The Giants arrived in Philadelphia this weekend with the fewest runs scored in the National League, the fewest home runs, the lowest on-base percentage and the lowest slugging percentage.
So, naturally, they won 10-0 and reached base 27 times (see Instant Replay).
They entered the weekend with the worst production in the National League from the first and second spots in the batting order - a .217 batting average and .290 OBP.
So, naturally, leadoff man Denard Span and two-hole hitter Eduardo Nunez combined to reach base 9 of 12 times.
That's what every team, whether they're contending or slumping, is doing to the Phillies right now. Every team that draws the Phils is using them to get right.
So much for that artificial turning-of-the-page from May to June. So much for yet another players-only meeting.
"I'm at a loss for words. Bad way to start the month," manager Pete Mackanin said.
"Everybody was refreshed after the day off yesterday, starting a new month and putting everything behind us. It just was a terrible night all the way around. We walked 10 batters. Unacceptable."
Three of those walks were of the opposing pitcher, Ty Blach, who became the first pitcher to walk three times in a game since Aaron Cook in 2009. He also became the first pitcher to bat six times in a game since Ryan Jensen in 2002, which tells you a little bit about how dominant the Giants' bats were Friday and how little resistance the Phillies offered.
Blach allowed seven hits in the shutout, all singles. He got 19 of his 27 outs on the ground. The Phillies made quick out after quick out after quick out.
But with wins and losses again not mattering much for a team in this city, the more worrisome signs came from Jerad Eickhoff, who just has not been the same pitcher this season. He walked a career-high five batters in 2⅔ innings and fell to 0-6 with a 5.13 ERA.
For much of the season, Eickhoff's fastball command hasn't been there. And no matter how many knees buckle against his 12-6 curveball, he can't get away with being a one-pitch pitcher.
Mackanin thinks that Eickhoff's struggles have been the result of his losing some command of even the curveball, his bread and butter.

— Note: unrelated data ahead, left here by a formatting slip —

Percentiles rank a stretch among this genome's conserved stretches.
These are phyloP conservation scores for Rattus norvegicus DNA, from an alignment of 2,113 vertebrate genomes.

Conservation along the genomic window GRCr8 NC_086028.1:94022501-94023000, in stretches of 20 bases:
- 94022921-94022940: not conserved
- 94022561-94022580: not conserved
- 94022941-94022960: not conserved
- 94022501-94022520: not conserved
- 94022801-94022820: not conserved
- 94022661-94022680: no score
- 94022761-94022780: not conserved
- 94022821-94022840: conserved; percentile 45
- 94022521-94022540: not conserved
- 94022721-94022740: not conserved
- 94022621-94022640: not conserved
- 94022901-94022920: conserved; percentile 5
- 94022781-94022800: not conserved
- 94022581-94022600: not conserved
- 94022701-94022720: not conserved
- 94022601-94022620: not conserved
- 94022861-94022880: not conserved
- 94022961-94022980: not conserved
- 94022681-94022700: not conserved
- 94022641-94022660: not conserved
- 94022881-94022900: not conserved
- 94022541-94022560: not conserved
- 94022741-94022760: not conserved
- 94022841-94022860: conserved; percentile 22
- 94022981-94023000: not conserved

"I think not having good command of his curveball has really flustered him," Mackanin said. "He hasn't been able to go to that pitch with the confidence that he has in the past and I think that's affected him a little bit. When you don't have your out-pitch, when you don't have good command of it, it's kind of tough to know where to go because that thing has bailed him out so many times."
Eickhoff disagreed, saying the curveball felt good and that it just came down again to a lack of fastball command.
"This is a game I was [headed] into thinking I could turn this thing around," Eickhoff said. "Just couldn't control my fastball. This was a very uncharacteristic game for me and that was what was frustrating."
For the Phillies, this kind of game has become characteristic: early runs scored off their starting pitcher, a quick exit, an insurmountable lead, a lifeless offense, a lifeless crowd, a sober Mackanin in the media room.
"I've never seen a team where a number of players - both pitchers and hitters - are in prolonged slumps," Mackanin said.
"I was talking to a couple of [the Giants'] coaches and they said, 'Boy, we haven't been swinging the bats very well.' Well, they did tonight. That's what we need, a game like tonight. We need a series like the Marlins had against us."
Indeed they do. Unfortunately, the Phillies won't get a chance to play the Phillies.